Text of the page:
2023 May 7: The Great Blue Heron Nature Reserve

Annie, overlooking the Chilliwack River

Our May Looper walk in Chilliwack accidentally put the group at great risk, as we came dangerously close to being swept into an infinite recursion while following the trails. Yes, not only did we Loop in the Great Blue Heron Nature Reserve, we Loop-de-Looped, with one loop enclosing another and so on, ad infinitum (possibly); so: nested trails, as well as nesting trails. Fortunately, we were able to catch ourselves just before disappearing entirely into the void—though a few Loopers did seem more than usually disoriented at the end: swaying alarmingly, clutching desperately at railings, and muttering darkly to themselves: “Infinity! I think I glimpsed infinity!” Fortunately, these effects proved to be easily cured by a glass of chilled beer, or a cup of expresso at our Afters.

Our adventures began when 19 of us gathered at the Great Blue Heron Nature Reserve in Chilliwack, in advance of the standard 10:30 starting time. A few Looper regulars were missing, but as if to make up for their absence, our ranks had been supplemented by a pair of locals, Bill and Coralea, who live a contemplative life at nearby Cultus Lake, where they pass their time reading Plato and Nietzsche to each other, while listening alternately to Shostakovich and the Rolling Stones.

I had forgotten that the gift shop of the Nature Reserve also houses one of the finest local collections of Bad Taxidermy, examples of which are seen just above (and possibly below). So, even if you’re not particularly excited at the prospect of trying to identify “potential nests” and “possible herons” among the vague smudges lodged in distant tree tops, you will still thrill at the chance to get up close and personal with the likes of Bertram the Dancing Beaver, known near and far for his excellent Fred Astaire impression. As a bonus, the gift shop also boasts several fine examples of the very rare Stainless Steel Cutlery Bird (NB: you can own your own!) These marvels alone make the (one hour plus) journey worthwhile!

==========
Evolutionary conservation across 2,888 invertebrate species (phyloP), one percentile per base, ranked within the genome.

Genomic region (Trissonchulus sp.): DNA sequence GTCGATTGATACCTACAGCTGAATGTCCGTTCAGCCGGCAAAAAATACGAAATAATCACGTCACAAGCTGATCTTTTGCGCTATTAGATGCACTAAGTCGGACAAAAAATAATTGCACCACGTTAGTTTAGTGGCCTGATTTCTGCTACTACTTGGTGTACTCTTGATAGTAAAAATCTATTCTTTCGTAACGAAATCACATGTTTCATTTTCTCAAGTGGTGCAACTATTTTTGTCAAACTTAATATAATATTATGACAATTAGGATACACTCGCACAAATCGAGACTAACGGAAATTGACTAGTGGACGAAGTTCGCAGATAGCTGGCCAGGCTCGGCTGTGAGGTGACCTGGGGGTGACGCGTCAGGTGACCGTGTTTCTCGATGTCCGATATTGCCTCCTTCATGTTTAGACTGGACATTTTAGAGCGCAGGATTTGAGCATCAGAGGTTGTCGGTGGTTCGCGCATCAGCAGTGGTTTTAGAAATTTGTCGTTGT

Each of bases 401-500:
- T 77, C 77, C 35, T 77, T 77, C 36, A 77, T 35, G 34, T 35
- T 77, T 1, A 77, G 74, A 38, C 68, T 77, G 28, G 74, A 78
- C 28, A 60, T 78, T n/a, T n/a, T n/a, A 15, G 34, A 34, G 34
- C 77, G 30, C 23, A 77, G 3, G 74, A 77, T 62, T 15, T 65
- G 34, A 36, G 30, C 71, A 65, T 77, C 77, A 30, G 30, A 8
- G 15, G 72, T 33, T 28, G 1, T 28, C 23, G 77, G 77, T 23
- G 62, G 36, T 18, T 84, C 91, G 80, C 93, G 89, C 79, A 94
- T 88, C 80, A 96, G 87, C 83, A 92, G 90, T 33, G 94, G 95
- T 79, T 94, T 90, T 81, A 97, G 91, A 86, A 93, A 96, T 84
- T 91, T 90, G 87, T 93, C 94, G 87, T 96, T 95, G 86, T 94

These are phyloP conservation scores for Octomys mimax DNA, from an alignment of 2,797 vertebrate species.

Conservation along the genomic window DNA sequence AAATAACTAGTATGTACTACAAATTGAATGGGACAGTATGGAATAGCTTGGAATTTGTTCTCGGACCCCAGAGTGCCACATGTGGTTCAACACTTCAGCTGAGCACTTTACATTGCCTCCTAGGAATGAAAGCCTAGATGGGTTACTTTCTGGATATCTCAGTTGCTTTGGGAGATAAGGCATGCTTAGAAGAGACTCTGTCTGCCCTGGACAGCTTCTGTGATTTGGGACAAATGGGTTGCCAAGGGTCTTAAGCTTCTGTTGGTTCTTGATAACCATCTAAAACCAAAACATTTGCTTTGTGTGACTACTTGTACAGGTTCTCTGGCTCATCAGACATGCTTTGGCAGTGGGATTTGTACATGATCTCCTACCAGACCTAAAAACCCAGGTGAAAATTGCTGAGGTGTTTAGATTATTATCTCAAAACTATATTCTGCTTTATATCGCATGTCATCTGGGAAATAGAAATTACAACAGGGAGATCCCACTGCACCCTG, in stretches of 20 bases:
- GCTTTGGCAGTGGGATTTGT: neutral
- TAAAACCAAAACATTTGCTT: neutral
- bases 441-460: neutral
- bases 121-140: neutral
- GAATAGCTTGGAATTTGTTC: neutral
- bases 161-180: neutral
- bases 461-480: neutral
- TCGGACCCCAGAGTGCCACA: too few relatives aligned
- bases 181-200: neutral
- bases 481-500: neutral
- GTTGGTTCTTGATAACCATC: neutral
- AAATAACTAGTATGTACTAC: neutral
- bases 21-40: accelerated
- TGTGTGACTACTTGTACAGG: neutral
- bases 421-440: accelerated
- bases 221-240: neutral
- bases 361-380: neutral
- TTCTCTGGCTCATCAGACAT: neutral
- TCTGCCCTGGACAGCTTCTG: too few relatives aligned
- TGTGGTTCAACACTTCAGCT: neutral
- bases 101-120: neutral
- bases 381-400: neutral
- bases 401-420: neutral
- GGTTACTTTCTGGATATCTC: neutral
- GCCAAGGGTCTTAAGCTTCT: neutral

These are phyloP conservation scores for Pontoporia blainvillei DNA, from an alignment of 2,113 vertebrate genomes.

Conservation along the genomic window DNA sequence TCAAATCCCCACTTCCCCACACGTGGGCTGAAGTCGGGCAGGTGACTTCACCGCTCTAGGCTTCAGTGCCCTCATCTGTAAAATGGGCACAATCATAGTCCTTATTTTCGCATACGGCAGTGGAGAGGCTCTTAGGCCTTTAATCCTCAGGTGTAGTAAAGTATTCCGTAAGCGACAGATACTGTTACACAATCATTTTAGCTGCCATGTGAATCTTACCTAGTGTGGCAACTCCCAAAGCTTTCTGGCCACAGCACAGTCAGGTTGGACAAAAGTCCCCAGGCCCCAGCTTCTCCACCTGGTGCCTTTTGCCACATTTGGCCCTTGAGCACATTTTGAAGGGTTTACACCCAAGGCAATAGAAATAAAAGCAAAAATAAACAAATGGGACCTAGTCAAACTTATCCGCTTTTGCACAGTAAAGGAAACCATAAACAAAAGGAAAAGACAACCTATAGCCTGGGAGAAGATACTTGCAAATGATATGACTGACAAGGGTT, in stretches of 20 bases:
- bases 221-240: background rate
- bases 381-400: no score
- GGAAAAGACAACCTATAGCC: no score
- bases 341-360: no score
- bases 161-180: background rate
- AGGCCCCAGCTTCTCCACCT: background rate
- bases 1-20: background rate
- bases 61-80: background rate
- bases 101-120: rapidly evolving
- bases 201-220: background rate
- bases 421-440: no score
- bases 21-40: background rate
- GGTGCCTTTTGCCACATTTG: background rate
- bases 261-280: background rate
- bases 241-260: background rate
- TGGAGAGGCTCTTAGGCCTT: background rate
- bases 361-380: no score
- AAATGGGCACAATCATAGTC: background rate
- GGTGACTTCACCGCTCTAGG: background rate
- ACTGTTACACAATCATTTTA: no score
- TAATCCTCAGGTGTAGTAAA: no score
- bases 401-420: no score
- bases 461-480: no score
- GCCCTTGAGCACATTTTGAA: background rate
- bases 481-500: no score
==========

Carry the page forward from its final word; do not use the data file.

It is easy to get disoriented while Looping through the Nature Reserve, which is bounded on one side by a dyke, and on the other side by the Chilliwack River (confusingly, this river is also known as the Vedder River for some of its run; perhaps this dual identity contributed to our—or at least to my—confusion). Midway through our walk (more or less) we paused at a crossroads to eat our snacks. This snacking spot gave us an excellent view of four horses as they approached, bearing riders. The horses were less than delighted to see us on the trail ahead of them, since nervous horses and the flourishing of umbrellas is (apparently) not a good mix.

The Great Blue Heron nests themselves, though, proved quite elusive, since the trails we walked kept us at quite a distance from them. Nonetheless, we took advantage of every opportunity to cluster on the river bank and peer in the general direction of these alleged nests, practicing our “Ooh!”s and our “Ahh!”s and our “Do you think that might be…?”s. Eagles and their nests were also (possibly) seen at several points along the way; seen best by those with strong telephoto lenses, or an active imagination (NB: Those seeking a close-up view of a heron nesting site should visit the heron colony in Stanley Park, near the tennis courts.)

Following a fine day of walking beside running water, we transitioned to Afters, which were consumed upstream, at a relatively new development overlooking the Chilliwack/Vedder River, a development housing Sidekicks (a brew pub / pizza place, with large windows to let in daylight) as well as Land (a café and yoga studio), a combination that kept both the beer-drinkers and the coffee-drinkers happy.

May Looper walk map

Photo credits: Jon, Angela, Liz, Michael, Jean, Larrie, Adrienne, Jan, Carol, Sandy.

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